Matthew Rose said...

Oh Father, come on now - "Eucharistic Prayer 1" is NOT the Roman Canon - not when nearly all the Saints may be omitted, not when it has Saint Joseph, not without the Mysterium Fidei, and not with the New Order narrative recitation of the Last Supper substituted for the Consecration - the punctuation and formatting of the text in the new Missal have to do with what it means and accomplishes, too.

Eques said...

In the ling run, It seems to me increasinly evident that any attempt to base our future uppn the Novus Ordo is going to fail. At best it may provide some useful enrichments for the Classic Roman Rite, but itself it is not only too severe a break from the Tradition to be useful, but also bears the indelible marks of an existentialist-pantheist theology that is radically different from and incompatible with Christian orthodoxy.

Mike Hurcum said...

Christopher, well written I think personally as a once young altar boy I was taught how to turn upon the altar and turn my back upon Christ. Today at the bedlam that the sign of peace brings so many turn their back to Christ to bless those behind them. One conversation I had I received a correction of my attitude as the sin of peace was an equivalent to forgiving sins as the bible said so. What a drastic interpretation of scripture.

GOR said...

I agree that ‘ad orientem’ is central to the proper celebration of Mass. The use of EMHCs is another grating abuse.

Last weekend I attended the vigil Mass at a nearby parish (full disclosure: I wanted to watch the Ryder Cup uninterrupted on Sunday morning. I know…my bad!). There were about 100 people in the congregation. At communion time ten – ten! – EMHCs converged on the sanctuary.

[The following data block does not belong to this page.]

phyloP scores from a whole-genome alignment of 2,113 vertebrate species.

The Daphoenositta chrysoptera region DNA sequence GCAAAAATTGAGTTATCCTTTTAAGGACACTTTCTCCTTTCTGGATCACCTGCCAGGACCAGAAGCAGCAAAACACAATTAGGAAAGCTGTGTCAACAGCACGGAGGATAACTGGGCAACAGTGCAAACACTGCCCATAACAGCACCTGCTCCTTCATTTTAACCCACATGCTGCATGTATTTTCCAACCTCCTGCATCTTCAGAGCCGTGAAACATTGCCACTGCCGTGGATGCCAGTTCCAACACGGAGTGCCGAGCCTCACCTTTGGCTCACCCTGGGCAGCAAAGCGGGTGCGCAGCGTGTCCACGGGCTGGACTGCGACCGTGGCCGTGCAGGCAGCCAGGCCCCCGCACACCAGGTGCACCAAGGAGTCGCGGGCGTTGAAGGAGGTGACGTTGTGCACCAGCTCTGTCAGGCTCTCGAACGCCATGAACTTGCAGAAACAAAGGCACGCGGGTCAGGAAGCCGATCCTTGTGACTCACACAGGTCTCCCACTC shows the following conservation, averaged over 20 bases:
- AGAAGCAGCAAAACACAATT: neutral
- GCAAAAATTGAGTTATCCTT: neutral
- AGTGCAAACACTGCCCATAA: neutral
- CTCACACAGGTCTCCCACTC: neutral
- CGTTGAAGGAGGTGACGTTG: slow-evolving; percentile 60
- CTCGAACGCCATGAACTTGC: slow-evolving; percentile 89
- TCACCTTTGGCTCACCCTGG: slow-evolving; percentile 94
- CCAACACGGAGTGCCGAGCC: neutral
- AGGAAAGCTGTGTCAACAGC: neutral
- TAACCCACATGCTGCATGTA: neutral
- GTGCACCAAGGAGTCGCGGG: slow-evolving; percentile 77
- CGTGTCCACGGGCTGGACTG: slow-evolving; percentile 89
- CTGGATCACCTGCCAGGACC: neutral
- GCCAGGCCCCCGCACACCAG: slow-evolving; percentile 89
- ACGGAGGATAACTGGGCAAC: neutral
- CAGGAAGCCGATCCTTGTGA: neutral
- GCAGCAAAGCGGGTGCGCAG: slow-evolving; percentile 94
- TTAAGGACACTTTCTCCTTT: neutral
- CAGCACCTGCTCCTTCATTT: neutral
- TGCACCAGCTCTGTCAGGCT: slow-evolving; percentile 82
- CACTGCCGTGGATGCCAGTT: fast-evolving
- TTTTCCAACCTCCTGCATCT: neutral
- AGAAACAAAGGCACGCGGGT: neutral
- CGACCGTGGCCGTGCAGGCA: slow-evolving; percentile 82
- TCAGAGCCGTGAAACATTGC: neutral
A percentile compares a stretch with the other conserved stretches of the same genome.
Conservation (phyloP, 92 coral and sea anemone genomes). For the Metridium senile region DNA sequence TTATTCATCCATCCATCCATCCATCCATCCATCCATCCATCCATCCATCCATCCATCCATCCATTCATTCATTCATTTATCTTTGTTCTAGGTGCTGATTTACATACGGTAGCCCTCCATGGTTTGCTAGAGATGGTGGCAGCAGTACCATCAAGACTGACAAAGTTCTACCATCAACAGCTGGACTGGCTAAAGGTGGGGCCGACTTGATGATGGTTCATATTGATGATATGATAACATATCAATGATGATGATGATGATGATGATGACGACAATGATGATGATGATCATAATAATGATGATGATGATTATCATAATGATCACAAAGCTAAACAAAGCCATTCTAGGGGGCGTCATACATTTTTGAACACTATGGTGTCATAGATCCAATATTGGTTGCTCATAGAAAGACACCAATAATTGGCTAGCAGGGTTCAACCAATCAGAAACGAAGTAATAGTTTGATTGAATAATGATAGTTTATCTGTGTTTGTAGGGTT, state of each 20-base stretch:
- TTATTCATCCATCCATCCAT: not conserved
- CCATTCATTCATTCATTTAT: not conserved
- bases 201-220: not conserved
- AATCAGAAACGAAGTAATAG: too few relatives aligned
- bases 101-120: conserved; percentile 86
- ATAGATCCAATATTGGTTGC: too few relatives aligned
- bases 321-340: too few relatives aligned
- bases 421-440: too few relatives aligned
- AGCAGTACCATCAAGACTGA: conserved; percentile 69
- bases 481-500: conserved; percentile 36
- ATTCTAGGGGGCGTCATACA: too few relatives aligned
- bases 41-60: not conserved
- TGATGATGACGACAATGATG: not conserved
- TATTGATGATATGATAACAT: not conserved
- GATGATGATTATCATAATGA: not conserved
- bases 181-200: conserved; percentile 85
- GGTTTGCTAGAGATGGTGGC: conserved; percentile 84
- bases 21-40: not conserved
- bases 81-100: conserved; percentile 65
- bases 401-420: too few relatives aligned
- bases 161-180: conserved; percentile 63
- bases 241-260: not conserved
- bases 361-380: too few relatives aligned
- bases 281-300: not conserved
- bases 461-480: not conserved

Some of the reasons advanced for the use of EMHCs were: to relieve an ailing priest, to deal with large crowds, or to ‘speed up’ reception. None applied in this case. The pastor is hale and hearty - a man in his 40s - and the congregation was small. With all the ‘foostering’ (as my old Irish PP would have put it) going on in the sanctuary, the celebrant could have distributed to all in the same or less time.

What was intended as an exception, has become the rule – which is true of much that happens at Novus Ordo Masses – rubrics be damned!

Christopher said...

GOR, I agree entirely, and getting that horse back into the barn would cause just as much of an uproar. It's now seen as a way to get people "involved" in the Mass, which the current generation in charge treats like a kind of kindergarten for grown-ups. If people aren't "involved" then they'll get bored, so they have to be given things to do. How dare anyone take away their chance to feel like they're part of the game too?

ansgerus said...

Even the Japanese Prostestants enjoyed a very elaborated sacred language for more then 100 years, the classical BUNGO style, used for the translation of the Holy Scripture as well as in hymn etc until the mid of the 1980s. Then, following the modern catholic church which after V-II had introduced a colloquial Japanese, the classical language was given up, and today the sacred idiom has almost completely disappeared in liturgy. Instead, boring everyday language everywhere.

Michael Leahy said...

Mention of the sign of peace reminds me that Our Lord was betrayed by a kiss. It all smacks of Pelagianism somewhat. Who needs Christ's Sacrifice, when we nice people can all save one another (like hell)?

Charlesdawson said...

I agree with Christopher and GOR, the use of EMHCs has got totally out of hand. I recently attended a Mass where there were nowhere near 100 people in the congregation, and two priests on the altar. And yet there was still an EMHC! I can only suppose the person concerned would have thrown a wobbly if deprived of office. Sadly, in this particular church, which thank the Lord is not in my own parish, I gather that an EMHC is the norm even at weekday Masses where maybe only three or four people attend. Now that is ridiculous.